Larger transfers initiated through a bank also require registration for each transaction, to comply with UK and EU anti-money laundering legislation. Whilst there is no fee for this it does add to the hassle of currency exchange and means you need to supply personal details everytime. In contrast a foreign exchange company operating in Spain will assign an account manager who is able to process your transactions with information kept on file.
Improve your Currency Exchange Transactions
The rate of exchange fluctuates so much it can be disheartening to watch it from day to day, seemingly never improving, or only briefly when it does. Of course the problem is that when we need to transfer funds, Murphy’s law invariably comes into play and we are rarely able to capitalise on better rates. See our feature on currency exchange in Spain.
For me this is probably the strongest reason yet for keeping an account with a foreign exchange company. Your high street bank will never let you plan in advance, they don’t offer spot transactions, forward transactions, limit orders, and they certainly don’t offer rate watch services.
Buy Now, Pay Now: Probably one of the most frustrating aspects of moving currency from the UK to Spain, or vice versa, is the knowledge that banks offer a day rate, but you and I know the rate fluctuates during the day, and sometimes quite favourably, but the only people who seem to benefit are forex speculators. How often do we see financial news bulletins on Sky mention the pound rallied in the middle of the day, only to settle at days end? Spot transactions with a foreign exchange company eliminate this regret by allowing you to call your account manager and settle a transaction right now while the rate is favourable.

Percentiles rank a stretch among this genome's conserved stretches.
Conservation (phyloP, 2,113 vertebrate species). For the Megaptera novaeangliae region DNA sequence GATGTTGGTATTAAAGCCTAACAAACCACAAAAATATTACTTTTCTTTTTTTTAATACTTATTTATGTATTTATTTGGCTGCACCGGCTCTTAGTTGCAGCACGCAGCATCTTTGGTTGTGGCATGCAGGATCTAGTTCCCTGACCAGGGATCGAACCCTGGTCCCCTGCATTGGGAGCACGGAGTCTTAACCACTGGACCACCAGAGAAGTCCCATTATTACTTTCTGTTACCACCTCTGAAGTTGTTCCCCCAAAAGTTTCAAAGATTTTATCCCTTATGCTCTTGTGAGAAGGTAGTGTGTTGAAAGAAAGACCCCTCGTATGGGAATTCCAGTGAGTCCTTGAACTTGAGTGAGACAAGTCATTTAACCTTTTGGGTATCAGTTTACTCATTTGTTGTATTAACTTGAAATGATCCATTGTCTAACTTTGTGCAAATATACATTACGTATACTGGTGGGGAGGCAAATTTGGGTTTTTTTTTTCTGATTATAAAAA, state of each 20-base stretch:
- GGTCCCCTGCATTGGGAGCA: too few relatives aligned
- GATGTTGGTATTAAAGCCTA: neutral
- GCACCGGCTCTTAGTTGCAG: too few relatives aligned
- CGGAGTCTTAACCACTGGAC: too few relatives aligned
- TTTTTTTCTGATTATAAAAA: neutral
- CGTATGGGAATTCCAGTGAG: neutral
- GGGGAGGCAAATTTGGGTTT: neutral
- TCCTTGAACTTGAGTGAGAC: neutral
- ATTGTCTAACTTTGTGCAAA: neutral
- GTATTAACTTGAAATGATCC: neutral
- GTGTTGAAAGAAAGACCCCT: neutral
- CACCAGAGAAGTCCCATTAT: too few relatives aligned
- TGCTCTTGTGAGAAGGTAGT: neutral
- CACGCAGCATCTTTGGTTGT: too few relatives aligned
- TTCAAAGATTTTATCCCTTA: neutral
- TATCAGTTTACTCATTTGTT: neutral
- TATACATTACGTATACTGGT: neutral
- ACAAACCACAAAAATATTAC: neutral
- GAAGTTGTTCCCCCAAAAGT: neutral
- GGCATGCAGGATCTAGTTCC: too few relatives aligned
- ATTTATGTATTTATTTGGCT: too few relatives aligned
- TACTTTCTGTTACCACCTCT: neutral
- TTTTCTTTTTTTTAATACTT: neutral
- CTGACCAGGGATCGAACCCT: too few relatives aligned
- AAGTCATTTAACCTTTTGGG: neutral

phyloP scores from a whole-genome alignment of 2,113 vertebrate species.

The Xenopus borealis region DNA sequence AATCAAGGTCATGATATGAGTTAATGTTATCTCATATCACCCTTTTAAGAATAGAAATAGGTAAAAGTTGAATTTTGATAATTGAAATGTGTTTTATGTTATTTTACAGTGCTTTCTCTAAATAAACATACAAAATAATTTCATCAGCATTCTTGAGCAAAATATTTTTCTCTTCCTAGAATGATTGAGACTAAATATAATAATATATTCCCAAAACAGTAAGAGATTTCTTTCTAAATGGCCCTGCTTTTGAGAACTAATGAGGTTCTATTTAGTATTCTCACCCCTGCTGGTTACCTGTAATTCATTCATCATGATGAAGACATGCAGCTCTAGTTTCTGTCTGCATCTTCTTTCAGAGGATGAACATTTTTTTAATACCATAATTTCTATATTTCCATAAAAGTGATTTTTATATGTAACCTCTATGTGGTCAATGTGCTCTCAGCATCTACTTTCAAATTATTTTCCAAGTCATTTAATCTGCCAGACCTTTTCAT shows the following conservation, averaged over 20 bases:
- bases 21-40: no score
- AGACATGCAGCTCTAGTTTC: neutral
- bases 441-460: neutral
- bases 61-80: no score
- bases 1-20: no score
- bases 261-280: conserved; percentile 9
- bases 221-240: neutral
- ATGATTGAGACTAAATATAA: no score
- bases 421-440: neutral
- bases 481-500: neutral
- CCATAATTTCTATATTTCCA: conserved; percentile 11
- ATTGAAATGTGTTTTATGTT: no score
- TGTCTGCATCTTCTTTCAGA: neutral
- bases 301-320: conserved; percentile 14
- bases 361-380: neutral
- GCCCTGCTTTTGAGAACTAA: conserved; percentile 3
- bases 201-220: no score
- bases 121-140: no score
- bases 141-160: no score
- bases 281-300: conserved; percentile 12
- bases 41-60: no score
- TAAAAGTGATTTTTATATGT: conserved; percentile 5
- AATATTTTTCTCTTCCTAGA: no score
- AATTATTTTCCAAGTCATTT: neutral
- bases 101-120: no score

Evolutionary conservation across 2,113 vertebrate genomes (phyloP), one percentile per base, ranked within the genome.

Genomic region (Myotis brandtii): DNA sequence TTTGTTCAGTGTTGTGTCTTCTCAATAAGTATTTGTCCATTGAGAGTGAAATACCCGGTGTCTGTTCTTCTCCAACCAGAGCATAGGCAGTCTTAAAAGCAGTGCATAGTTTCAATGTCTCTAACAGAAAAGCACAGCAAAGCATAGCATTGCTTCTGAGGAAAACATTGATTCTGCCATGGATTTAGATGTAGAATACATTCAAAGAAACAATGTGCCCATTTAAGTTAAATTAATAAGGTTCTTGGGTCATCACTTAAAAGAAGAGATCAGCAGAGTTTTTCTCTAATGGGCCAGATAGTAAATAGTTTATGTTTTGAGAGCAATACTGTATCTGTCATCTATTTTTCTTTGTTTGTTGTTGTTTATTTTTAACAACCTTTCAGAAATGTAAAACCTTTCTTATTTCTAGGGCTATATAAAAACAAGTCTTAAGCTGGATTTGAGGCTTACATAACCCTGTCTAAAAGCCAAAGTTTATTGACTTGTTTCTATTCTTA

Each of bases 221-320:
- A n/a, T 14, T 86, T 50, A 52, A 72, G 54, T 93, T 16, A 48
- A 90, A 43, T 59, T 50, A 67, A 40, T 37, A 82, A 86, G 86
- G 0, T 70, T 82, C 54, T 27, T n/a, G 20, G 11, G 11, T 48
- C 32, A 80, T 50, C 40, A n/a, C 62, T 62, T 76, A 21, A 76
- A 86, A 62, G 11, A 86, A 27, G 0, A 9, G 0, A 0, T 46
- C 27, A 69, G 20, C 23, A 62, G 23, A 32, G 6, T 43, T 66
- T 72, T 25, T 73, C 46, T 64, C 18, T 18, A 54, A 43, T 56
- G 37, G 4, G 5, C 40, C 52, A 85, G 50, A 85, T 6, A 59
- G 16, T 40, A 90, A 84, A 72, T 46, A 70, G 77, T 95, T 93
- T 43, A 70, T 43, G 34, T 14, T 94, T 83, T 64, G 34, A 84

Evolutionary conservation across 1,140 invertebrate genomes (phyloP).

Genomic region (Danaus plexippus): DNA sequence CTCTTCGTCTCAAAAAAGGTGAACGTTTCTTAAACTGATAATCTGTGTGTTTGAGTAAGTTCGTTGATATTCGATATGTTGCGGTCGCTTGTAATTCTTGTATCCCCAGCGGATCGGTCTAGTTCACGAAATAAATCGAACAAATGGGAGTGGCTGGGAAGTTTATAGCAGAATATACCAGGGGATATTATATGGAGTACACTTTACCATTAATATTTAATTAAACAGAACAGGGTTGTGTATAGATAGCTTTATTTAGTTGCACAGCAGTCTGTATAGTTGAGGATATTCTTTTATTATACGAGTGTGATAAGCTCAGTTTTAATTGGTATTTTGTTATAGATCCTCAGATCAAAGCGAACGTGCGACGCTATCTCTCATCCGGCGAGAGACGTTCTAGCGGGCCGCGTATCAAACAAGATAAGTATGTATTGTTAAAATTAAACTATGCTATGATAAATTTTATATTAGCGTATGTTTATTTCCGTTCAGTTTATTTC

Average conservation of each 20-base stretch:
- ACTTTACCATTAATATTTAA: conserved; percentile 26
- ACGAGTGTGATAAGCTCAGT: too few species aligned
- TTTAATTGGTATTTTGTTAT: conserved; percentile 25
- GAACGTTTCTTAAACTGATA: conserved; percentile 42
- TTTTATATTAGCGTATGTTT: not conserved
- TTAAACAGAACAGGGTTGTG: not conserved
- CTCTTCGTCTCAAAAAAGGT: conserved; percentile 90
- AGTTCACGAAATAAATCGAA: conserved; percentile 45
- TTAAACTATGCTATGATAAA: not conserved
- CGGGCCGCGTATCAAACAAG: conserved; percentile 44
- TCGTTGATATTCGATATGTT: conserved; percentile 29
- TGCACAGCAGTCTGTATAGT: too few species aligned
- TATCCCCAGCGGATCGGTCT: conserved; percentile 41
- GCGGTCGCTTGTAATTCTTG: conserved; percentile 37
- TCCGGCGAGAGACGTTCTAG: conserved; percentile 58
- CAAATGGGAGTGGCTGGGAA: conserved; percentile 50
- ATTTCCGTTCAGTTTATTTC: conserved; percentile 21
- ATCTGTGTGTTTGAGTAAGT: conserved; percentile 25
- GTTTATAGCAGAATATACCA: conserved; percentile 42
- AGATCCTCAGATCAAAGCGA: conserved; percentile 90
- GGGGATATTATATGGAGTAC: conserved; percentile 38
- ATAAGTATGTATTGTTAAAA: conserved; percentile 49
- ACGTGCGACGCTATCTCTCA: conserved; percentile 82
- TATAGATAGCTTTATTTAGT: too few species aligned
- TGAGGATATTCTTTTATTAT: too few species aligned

Buy Now, Pay Later: Consider securing a favourable rate as much as 12 months in advance by making a small deposit to a currency exchange company. You protect yourself against too much movement in the market because the trader agrees to fix the rate you negotiate. Currency exchange companies love this type of transaction, they’re able to plan further ahead themselves, which makes them more profitable, and we benefit from a known fixed rate of exchange if a major transaction is anticipated.
Why not place an order for a particular rate of exchange that isn’t conducted until the exchange rate reaches the level you’ve specified. You are protected from negative movement because your transaction isn’t processed until the rate is reached. Here’s how it works, your currency exchange account manager enters the rate you want into their computer system, and your transaction is kept on hold until your rate is reached, then the transaction is processed automatically.
Most currency exchange companies are happy to deal with large and small transactions, there is no reason not to contact them even if the amount seems ridiculously small. Here in the Serranía we know of several retired couples who bought their Spanish homes with cash, and are quite capable of living on just 250€ per month which includes groceries, power, phone, and occasional tapas. Even so, currency exchange companies are the better option over a high street bank. Remembering that most banks charge a transfer fee, smaller amounts are even more reason to talk to a currency specialist.